There were many other women writers who were active in PEN in the period before the Second World War, including Victoria Ocampo, on-off friend of Virginia Woolf and editor of surrealist magazine Sur who was involved in Buenos Aires PEN, and was important in running the 1936 Buenos Aires Congress.

When Dawson Scott died in 1934, the organisation continued to have strong female and feminist members, including Storm Jameson, who ran the London centre in the late 1930s, and, after the Second World War a host of prominent global women writers, including  Nadine Gordimer, Toni Morrison, and Margaret Atwood.

It is not the case that women writers have never been asked to take on the role of International PEN president in the past. At times they simply haven’t wanted to. Perhaps most amusingly, when Virginia Woolf was approached in the mid-1930s she recoiled violently, writing to her sister that she had ‘never been so insulted’ in all her life.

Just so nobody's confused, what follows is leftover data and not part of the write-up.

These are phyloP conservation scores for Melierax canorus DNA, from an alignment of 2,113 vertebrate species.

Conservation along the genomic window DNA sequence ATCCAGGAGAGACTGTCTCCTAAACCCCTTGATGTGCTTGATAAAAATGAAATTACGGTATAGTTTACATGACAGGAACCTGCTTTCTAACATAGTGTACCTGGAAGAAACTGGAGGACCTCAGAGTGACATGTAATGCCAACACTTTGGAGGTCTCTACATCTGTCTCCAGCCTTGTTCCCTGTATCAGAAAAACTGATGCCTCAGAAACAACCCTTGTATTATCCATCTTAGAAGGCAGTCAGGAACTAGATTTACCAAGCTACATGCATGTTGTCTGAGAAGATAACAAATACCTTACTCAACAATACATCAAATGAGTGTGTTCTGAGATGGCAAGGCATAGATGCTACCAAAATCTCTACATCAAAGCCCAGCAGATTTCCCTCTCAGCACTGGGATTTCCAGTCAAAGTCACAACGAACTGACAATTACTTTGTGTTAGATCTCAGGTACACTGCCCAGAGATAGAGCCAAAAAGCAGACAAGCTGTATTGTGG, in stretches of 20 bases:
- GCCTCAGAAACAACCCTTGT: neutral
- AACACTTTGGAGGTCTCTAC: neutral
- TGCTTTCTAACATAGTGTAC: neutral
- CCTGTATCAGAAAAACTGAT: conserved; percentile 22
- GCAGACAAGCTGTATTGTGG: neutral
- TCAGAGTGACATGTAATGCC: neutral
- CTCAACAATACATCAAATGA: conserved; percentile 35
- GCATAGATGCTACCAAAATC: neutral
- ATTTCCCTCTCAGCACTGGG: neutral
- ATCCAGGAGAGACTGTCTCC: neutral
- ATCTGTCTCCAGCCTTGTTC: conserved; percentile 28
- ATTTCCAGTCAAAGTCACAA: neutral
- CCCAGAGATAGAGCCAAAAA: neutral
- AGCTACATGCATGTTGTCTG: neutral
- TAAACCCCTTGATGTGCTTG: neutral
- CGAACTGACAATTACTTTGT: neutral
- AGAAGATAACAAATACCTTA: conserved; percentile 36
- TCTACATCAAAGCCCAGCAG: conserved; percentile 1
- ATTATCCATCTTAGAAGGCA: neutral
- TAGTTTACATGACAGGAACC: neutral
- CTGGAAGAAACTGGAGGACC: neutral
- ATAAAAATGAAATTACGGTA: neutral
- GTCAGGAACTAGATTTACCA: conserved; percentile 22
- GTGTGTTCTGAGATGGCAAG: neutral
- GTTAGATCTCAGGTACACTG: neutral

It is nevertheless interesting that the creation of the organisation’s first women’s manifesto should coincide with the fact that it has its first woman president, and that the specific challenges faced by women when trying to write freely has been addressed as an issue distinct from broader rights to freedom of expression. One of the key differences here is that while the founding feminist PEN members tended to focus on equality of rights to membership, access and opportunity, the principles announced today see equality as both ‘equality with men before the law’, and as something that requires taking ‘steps to eliminate discrimination’ as well as the ‘advancement of women writers’. Despite the different understandings of what equality for women writers might entail, I have no doubt that the Women’s Manifesto, and the spirit that lies behind it, would have been enthusiastically endorsed by the organisation’s founder.